Doctoral Thesis: From Systemic to Regional: Personal Health and Medical Monitoring Systems that Adapt to Individual Variance

Thursday, May 2
10:00 am - 11:30 am


By: Junyi Zhu

Supervisor: Stephanie Mueller


  • Date: Thursday, May 2
  • Time: 10:00 am - 11:30 am
  • Category:
  • Location: 32-G575
Additional Location Details:

Abstract: Doctors require biometric sensor data to improve diagnostic accuracy, monitor a patient’s recovery progress, and make informed decisions about further treatment. Advances in electronics and sensing technologies have led to the development of remote monitoring devices, such as for ECG and blood pressure, which can collect biometric data outside of the clinic. However, these forms of systemic biometric signal monitoring only capture limited aspects of one’s overall health, lacking detailed information on specific local body regions. In addition, individual patient health conditions are diverse and often complex. Thus, traditional sensing techniques, while effective for the broader population, often do not meet the unique needs of specific patient groups, especially for environments beyond clinic and home.

In this talk, I will be presenting my Ph.D. work around personalized health and medical monitoring systems that adapt to individual variance, including muscle engagement monitoring during unsupervised rehabilitation, upper airway obstruction monitoring for obstructive sleep apnea, as well as device and measurement setup customization based on the patient’s regional body physique and use environment.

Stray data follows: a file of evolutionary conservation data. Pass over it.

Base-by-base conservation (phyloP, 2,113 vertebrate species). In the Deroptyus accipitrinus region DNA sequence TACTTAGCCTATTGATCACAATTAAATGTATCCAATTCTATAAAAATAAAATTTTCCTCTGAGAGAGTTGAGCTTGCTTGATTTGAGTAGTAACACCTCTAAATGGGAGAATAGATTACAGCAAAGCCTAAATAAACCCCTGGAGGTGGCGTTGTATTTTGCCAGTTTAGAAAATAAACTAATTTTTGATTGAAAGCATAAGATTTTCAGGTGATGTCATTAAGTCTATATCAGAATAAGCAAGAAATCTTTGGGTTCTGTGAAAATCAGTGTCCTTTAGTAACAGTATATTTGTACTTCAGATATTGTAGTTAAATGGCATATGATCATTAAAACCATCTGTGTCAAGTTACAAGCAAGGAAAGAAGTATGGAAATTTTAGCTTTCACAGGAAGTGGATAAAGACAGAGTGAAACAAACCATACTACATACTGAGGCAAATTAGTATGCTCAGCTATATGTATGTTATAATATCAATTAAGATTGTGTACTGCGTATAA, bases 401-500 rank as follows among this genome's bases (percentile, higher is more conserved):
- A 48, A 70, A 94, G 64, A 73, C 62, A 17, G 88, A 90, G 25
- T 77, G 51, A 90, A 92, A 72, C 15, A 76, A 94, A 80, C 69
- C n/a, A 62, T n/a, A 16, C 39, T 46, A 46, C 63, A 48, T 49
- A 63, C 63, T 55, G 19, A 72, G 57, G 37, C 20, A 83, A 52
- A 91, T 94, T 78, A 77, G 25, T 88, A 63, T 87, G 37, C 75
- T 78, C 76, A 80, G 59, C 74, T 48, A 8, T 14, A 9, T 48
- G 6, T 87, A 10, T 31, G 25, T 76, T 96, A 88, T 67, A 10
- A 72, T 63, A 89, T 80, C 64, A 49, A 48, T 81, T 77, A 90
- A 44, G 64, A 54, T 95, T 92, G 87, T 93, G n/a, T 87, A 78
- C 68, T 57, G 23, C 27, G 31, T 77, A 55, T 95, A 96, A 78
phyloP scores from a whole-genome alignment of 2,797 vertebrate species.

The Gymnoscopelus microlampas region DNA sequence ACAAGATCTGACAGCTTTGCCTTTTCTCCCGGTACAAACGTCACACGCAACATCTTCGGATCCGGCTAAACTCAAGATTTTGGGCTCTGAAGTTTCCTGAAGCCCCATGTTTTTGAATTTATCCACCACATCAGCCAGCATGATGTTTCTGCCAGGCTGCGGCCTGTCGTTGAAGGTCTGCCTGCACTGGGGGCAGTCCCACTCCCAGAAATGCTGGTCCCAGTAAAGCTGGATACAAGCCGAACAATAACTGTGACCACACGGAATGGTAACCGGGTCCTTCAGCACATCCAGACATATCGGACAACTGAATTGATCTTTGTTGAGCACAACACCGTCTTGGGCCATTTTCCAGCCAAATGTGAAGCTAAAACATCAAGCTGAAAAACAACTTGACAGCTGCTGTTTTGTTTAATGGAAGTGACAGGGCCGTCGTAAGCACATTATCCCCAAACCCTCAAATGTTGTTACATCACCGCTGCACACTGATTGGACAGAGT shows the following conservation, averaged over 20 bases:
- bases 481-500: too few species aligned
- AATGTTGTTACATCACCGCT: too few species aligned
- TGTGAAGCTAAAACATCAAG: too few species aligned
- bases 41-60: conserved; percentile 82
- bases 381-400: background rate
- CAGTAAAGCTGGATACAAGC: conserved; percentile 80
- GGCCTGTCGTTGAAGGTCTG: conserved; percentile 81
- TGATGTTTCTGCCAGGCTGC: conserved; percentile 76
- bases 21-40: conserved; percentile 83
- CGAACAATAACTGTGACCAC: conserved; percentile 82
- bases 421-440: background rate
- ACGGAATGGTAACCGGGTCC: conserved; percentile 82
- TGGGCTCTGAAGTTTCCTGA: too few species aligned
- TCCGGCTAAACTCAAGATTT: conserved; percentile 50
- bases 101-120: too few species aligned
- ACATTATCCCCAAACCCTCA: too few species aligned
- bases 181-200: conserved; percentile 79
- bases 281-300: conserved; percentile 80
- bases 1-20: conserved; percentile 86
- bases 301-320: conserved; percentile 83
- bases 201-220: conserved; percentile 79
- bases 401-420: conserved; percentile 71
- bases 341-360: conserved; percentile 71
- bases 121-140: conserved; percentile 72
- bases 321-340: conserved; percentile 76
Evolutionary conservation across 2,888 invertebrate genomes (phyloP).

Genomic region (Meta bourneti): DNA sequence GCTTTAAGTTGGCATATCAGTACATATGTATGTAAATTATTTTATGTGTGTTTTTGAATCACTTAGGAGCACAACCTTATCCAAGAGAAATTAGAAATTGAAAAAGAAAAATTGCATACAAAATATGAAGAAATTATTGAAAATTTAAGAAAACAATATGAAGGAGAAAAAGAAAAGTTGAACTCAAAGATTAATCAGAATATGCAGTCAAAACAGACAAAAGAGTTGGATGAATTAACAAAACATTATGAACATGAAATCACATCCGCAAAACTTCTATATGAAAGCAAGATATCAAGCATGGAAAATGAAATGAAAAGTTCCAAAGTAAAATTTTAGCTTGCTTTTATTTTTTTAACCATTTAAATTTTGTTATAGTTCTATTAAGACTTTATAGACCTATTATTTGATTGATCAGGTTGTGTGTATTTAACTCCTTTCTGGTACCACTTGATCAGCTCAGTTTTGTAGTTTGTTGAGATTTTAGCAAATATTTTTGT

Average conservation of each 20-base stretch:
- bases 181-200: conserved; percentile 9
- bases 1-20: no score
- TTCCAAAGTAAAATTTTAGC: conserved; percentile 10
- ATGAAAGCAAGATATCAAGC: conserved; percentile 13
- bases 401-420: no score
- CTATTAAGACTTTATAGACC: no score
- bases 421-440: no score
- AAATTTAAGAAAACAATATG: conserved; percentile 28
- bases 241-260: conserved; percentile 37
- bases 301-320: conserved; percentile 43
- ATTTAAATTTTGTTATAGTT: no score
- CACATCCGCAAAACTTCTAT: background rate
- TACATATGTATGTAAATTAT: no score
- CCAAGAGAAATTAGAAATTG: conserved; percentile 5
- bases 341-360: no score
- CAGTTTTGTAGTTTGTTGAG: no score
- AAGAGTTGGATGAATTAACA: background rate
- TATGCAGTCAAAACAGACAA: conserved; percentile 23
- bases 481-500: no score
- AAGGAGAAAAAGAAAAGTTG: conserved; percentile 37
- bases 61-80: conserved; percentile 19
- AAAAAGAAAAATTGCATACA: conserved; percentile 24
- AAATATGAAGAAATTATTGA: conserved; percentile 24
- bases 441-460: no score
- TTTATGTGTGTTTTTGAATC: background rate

Bio: Junyi Zhu is a final-year Ph.D. candidate from MIT EECS department and Computer Science and Artificial Intelligence Laboratory (CSAIL). His research lies at the intersection of novel sensing technologies, fabrication and human-computer interaction, with an emphasis on health and medical applications. He designs and fabricates personalized health and medical sensing devices that can be used for both dynamic in-field environment for remote monitoring and diagnosis sessions, as well as in-clinic monitoring along with other medical procedures, to provide more temporal and spatial information for doctors and physicians.

During his PhD, he collaborates closely with medical doctors and clinicians from Massachusetts General Hospital, Brigham and Women’s Hospital, Children’s Hospital Colorado, and Harvard Medical School, with his devices deployed in hospitals among real patients. He is a MIT Seneff-Zue Computer Science Fellow, a MIT Thomas G. Stockham, Jr (1955) and Bernard (Ben) Gold Fellow and a Seibel Scholar.